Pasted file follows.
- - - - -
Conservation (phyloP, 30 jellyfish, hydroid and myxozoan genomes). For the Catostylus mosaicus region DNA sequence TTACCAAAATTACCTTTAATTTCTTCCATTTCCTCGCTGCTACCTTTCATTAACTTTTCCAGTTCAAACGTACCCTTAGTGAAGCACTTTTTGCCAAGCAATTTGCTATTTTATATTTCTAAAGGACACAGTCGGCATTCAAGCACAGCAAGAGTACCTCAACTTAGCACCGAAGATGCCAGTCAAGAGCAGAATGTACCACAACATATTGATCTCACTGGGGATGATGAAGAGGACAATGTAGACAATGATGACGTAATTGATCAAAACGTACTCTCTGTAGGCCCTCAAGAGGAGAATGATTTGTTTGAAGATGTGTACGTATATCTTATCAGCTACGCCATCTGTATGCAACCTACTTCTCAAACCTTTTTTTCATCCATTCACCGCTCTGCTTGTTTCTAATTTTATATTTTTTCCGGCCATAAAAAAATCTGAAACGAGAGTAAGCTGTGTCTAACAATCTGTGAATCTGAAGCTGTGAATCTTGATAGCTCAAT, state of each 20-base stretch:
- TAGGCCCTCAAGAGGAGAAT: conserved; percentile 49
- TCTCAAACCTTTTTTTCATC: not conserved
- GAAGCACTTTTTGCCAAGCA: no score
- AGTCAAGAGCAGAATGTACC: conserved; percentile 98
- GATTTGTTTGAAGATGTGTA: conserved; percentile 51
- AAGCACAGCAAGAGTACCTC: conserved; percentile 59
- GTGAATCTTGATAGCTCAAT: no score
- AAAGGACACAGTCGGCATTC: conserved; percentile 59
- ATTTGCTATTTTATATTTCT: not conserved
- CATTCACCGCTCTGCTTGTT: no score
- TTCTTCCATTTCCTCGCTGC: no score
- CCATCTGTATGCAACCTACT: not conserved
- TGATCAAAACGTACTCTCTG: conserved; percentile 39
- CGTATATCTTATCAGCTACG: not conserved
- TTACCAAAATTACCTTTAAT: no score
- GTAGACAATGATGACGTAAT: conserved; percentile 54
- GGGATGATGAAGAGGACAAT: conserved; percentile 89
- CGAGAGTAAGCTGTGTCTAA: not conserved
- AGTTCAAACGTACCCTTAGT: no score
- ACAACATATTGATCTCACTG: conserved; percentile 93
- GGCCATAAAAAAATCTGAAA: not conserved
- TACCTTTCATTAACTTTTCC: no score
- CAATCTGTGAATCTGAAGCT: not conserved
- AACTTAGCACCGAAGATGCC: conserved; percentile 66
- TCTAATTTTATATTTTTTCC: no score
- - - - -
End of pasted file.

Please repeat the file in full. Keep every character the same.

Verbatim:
Conservation (phyloP, 30 jellyfish, hydroid and myxozoan genomes). For the Catostylus mosaicus region DNA sequence TTACCAAAATTACCTTTAATTTCTTCCATTTCCTCGCTGCTACCTTTCATTAACTTTTCCAGTTCAAACGTACCCTTAGTGAAGCACTTTTTGCCAAGCAATTTGCTATTTTATATTTCTAAAGGACACAGTCGGCATTCAAGCACAGCAAGAGTACCTCAACTTAGCACCGAAGATGCCAGTCAAGAGCAGAATGTACCACAACATATTGATCTCACTGGGGATGATGAAGAGGACAATGTAGACAATGATGACGTAATTGATCAAAACGTACTCTCTGTAGGCCCTCAAGAGGAGAATGATTTGTTTGAAGATGTGTACGTATATCTTATCAGCTACGCCATCTGTATGCAACCTACTTCTCAAACCTTTTTTTCATCCATTCACCGCTCTGCTTGTTTCTAATTTTATATTTTTTCCGGCCATAAAAAAATCTGAAACGAGAGTAAGCTGTGTCTAACAATCTGTGAATCTGAAGCTGTGAATCTTGATAGCTCAAT, state of each 20-base stretch:
- TAGGCCCTCAAGAGGAGAAT: conserved; percentile 49
- TCTCAAACCTTTTTTTCATC: not conserved
- GAAGCACTTTTTGCCAAGCA: no score
- AGTCAAGAGCAGAATGTACC: conserved; percentile 98
- GATTTGTTTGAAGATGTGTA: conserved; percentile 51
- AAGCACAGCAAGAGTACCTC: conserved; percentile 59
- GTGAATCTTGATAGCTCAAT: no score
- AAAGGACACAGTCGGCATTC: conserved; percentile 59
- ATTTGCTATTTTATATTTCT: not conserved
- CATTCACCGCTCTGCTTGTT: no score
- TTCTTCCATTTCCTCGCTGC: no score
- CCATCTGTATGCAACCTACT: not conserved
- TGATCAAAACGTACTCTCTG: conserved; percentile 39
- CGTATATCTTATCAGCTACG: not conserved
- TTACCAAAATTACCTTTAAT: no score
- GTAGACAATGATGACGTAAT: conserved; percentile 54
- GGGATGATGAAGAGGACAAT: conserved; percentile 89
- CGAGAGTAAGCTGTGTCTAA: not conserved
- AGTTCAAACGTACCCTTAGT: no score
- ACAACATATTGATCTCACTG: conserved; percentile 93
- GGCCATAAAAAAATCTGAAA: not conserved
- TACCTTTCATTAACTTTTCC: no score
- CAATCTGTGAATCTGAAGCT: not conserved
- AACTTAGCACCGAAGATGCC: conserved; percentile 66
- TCTAATTTTATATTTTTTCC: no score